This old monk mask is worn by a character in the Pyolsandae dance performed in Yangju, South Korea. It is10 inches tall, painted wood with black cotton hood, and in new condition. Extras are always made for tourists and collectors, and they are quite affordable.
In the dance drama this character becomes infatuated with the pretty girl and tries to seduce her. He is an ugly old guy. The yangju pyeolsandae nori is a very popular folk dance in korean history. There are over 20 characters. Red, black, white and other bright colors help to identify the character, many of which appear to have deformed features. Most of them are meant to ridicule various professionals and other members of the upper class. Beautifully carved and painted, there is the traditional cloth hood which pulls over the dancer’s head and helps to secure the mask. Korean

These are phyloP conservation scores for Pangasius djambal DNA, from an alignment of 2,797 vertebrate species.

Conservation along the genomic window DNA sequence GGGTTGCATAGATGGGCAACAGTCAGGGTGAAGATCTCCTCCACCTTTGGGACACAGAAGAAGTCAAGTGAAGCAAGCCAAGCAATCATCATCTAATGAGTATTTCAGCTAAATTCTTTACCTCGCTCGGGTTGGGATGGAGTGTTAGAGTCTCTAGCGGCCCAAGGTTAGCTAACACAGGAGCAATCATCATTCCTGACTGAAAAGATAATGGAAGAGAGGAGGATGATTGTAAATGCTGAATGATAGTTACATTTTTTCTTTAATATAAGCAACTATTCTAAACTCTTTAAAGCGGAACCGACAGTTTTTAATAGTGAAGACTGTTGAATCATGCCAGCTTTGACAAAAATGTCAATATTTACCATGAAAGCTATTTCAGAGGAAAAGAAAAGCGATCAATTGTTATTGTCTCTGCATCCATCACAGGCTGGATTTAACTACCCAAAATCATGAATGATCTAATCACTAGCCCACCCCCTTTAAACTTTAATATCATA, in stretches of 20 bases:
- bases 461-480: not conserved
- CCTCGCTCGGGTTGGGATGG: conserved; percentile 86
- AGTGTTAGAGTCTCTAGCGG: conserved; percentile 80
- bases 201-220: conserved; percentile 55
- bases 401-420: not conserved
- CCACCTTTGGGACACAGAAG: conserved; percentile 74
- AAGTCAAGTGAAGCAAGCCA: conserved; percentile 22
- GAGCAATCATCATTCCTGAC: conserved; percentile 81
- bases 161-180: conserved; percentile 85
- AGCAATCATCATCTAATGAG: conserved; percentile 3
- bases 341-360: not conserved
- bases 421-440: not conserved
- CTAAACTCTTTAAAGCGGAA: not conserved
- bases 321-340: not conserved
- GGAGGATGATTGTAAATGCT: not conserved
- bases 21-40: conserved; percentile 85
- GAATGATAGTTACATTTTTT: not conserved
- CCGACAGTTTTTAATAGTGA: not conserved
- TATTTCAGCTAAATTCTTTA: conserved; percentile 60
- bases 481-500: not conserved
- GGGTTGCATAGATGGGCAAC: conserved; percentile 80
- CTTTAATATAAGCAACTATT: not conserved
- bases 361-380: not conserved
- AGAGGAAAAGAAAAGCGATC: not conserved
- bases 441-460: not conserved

Korean masks are grotesque and vividly colored to the point that some may find them vulgar. The exaggerated eyes, nose and mouth seem to have been attached to the mask in a haphazard manner. The nose is often stumpy, the eyes slanted fiercely upward, and the mouth wide and heavily crooked. Masks are painted in vivid primary colors, representing both the individual personality and social class of the character as well as his or her age and gender. The mask of an elderly character, for example, is black and dark; that of a young character is red and bright; while that of a young female character is white. In terms of personality, a red, darkly-colored mask represents recklessness and aggressiveness; a yellow or lightly-colored mask characterizes foolishness and incompetence; and a black or darkly-colored mask exemplifies an anxious, socially marginalized character. To symbolize a character’s duplicity, masks are sometimes painted half red and half white.